It feels like I was gone three weeks, not just three days. When our car pulled into the driveway, Silk was standing at the gate. As soon as she saw me, she started calling to me. I got lots of good horse snuggle. Siete was in the barn and as she walked out, I instantly noticed that she was limping on her back left leg.
As soon as I greeted the rest of my family and things settled down, I went back to investigate. My husband and daughter said that she had been walking normally all day. I picked out her foot, expecting to find an abscess, but couldn’t see anything. Worrying, I went to bed with the intent of calling the vet or the farrier in the morning. Strange, but when I came out to feed her, she was walking normally this morning. I was relieved, yet my gut feeling is that she’s having another bout of Lyme Disease. We shall see, and I am going to call the vet tomorrow to discuss what’s going on with her.
On a happier note, I had a great time while I was in St. Louis. I am not going to talk about what I was videotaping until the show is done and there’s an airdate. The highlight of my trip was meeting the Budweiser Clydesdales and Dalmatians up close and personal. I got sweet horsey kisses from Jake, the biggest Clydesdale in the world. He is enormous with the most beautiful gentle eyes. The Dalmatians, Doc, Mickey and Barley, are adorable, friendly and well trained. I think that if there’s such a thing as reincarnation, I want to come back as a Budweiser Clydesdale. They live a pampered life of luxury for sure.
And now, I’m going to do a little riff on the trauma of air travel in this country. When I got on the plane at LaGuardia, we had mechanical problems. There was an hour and forty minute wait squished in on the plane. I thought that I was going to miss my connecting flight and that I would have to drive from Chicago to St. Louis. Landing at O’Hare, I learned that my connecting flight was also delayed, but about to take off. I ran full out down the entire length of Concourse H and got on the plane just before they shut the door. Coming back, I missed the big storm and tornadoes that went through Chicago on Monday night, so I thought that it would be an easy return.
The flight from St. Louis to Chicago is only forty minutes long, but when we got in the air, the pilot came on with an announcement. He asked if anyone who had been a Boy Scout or a Girl Scout noticed that the sun was on the wrong side of the plane. That’s because we’re going west, not east, he told us. There was another storm so we were being routed in the opposite direction and then up north. The good news was that we had just fueled up, so there was no chance we’d run out. That also meant they could keep us flying in huge loops across Nebraska, Iowa and Wisconsin for almost three hours. Of course, I missed my connecting flight. When we landed, the airport was still like a refuge camp from the night before when everyone got stranded. People were sprawled out in makeshift beds on the floor. It was jammed. Several hours later, I managed to get on a flight. The lady next to me had been there since the night before. She spent three hours during the worst of the storm in a plane sitting on the runway. It had been very scary, and then, they were finally allowed to go back to the terminal to sleep in a chair or on the floor. So, I had actually been lucky, I guess.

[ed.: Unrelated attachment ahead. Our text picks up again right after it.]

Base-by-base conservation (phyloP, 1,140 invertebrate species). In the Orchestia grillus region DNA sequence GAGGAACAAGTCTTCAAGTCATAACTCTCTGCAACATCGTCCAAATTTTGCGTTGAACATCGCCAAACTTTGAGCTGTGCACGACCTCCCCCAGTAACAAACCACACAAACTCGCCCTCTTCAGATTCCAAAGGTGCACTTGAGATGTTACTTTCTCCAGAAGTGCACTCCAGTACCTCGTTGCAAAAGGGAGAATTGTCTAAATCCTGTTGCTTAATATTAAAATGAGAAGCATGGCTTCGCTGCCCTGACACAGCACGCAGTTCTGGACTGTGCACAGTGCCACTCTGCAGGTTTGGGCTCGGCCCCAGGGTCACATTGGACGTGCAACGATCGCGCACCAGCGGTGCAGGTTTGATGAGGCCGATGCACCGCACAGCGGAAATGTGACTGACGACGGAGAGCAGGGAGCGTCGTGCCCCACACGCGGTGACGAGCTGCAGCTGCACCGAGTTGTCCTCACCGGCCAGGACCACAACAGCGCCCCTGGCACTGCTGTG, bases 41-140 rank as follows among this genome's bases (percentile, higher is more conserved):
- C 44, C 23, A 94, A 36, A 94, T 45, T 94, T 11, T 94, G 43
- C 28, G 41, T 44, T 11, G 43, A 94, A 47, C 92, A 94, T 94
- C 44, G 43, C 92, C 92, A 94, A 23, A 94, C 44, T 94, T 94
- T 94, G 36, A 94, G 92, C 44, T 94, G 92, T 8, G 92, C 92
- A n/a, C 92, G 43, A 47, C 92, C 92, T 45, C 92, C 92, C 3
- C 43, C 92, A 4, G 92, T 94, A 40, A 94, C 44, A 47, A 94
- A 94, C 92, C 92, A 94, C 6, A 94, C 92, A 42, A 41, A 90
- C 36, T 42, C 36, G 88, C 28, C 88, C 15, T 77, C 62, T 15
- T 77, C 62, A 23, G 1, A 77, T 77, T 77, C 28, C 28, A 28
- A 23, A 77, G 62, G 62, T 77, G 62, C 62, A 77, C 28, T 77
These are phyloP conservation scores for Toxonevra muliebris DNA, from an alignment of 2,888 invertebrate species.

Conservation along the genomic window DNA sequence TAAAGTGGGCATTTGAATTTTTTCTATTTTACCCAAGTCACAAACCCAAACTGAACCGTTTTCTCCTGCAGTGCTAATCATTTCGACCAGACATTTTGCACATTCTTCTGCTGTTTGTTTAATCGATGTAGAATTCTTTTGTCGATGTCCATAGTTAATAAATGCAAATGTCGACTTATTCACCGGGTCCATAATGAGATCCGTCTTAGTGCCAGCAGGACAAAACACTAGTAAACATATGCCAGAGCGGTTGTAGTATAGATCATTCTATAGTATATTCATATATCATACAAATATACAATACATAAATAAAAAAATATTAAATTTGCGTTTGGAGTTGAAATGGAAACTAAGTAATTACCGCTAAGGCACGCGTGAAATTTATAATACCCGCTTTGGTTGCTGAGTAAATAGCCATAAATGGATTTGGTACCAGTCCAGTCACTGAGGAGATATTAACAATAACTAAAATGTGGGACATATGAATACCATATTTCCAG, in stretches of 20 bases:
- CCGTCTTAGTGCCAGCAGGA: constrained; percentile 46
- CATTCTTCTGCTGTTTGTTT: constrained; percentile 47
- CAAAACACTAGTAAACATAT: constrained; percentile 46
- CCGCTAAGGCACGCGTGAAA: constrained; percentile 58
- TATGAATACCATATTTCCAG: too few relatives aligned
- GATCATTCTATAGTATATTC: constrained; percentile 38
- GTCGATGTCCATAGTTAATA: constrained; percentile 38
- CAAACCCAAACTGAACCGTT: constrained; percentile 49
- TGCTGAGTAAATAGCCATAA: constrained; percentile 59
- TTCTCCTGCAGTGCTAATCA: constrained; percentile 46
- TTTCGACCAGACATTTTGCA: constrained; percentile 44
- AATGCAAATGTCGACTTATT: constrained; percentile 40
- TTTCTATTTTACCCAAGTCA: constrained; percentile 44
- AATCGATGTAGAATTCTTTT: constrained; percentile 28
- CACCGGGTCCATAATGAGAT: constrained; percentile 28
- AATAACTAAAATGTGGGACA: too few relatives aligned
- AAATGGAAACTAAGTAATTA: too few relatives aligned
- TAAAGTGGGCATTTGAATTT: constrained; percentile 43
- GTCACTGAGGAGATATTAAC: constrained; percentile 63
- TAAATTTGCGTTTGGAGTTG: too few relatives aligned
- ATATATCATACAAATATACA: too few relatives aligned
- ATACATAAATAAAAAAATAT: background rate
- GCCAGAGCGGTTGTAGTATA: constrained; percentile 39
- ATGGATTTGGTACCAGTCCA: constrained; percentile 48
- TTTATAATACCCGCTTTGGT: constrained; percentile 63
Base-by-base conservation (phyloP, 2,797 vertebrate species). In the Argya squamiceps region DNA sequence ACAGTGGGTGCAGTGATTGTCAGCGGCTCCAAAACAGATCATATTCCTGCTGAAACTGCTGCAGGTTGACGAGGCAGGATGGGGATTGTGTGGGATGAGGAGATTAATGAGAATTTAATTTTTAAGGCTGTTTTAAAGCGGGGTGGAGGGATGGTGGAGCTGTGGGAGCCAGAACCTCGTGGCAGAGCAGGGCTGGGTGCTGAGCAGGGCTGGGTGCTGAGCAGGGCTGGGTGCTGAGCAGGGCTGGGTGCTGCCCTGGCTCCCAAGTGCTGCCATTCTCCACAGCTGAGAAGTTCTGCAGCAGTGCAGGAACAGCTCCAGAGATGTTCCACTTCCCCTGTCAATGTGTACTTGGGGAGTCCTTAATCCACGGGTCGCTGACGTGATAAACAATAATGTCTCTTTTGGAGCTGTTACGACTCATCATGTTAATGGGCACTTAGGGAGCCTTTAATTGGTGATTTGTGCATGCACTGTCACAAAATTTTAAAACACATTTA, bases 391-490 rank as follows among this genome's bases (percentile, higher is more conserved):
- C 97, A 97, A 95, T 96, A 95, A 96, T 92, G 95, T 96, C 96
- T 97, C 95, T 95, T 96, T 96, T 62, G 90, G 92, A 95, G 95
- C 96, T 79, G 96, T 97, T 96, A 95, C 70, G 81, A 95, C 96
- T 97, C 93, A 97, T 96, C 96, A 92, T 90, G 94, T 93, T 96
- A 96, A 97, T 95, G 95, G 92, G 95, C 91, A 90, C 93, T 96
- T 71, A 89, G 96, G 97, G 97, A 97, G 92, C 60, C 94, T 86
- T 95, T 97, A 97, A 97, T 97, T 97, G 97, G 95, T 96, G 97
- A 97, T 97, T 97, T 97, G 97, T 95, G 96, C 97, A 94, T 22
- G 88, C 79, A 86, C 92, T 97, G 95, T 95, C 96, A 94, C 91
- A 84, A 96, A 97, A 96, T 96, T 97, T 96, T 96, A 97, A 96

But, really, what has happened to our once wonderful air travel industry? Remember when you could just get on a plane and go straight to where you were going in two hours instead of having to spend eight or ten hours struggling with the routine disarray that I just experienced? They even charged me $15 to check one piece of luggage. I don’t mind all the crazy taking off of shoes and putting cosmetics and toothpaste in one little plastic bag and dumping everything electronic out into a too small plastic bin. I can understand and even appreciate that part for safety’s sake. But everything else about flying has become a nightmare. And it costs more than it ever has. My husband reminded me, “Welcome to my world. Now you know why I’m so tired and cranky when I get home from a trip.”
Too bad we can’t just hitch up a wagon and let a team of Clydesdales pull us to where we’re going.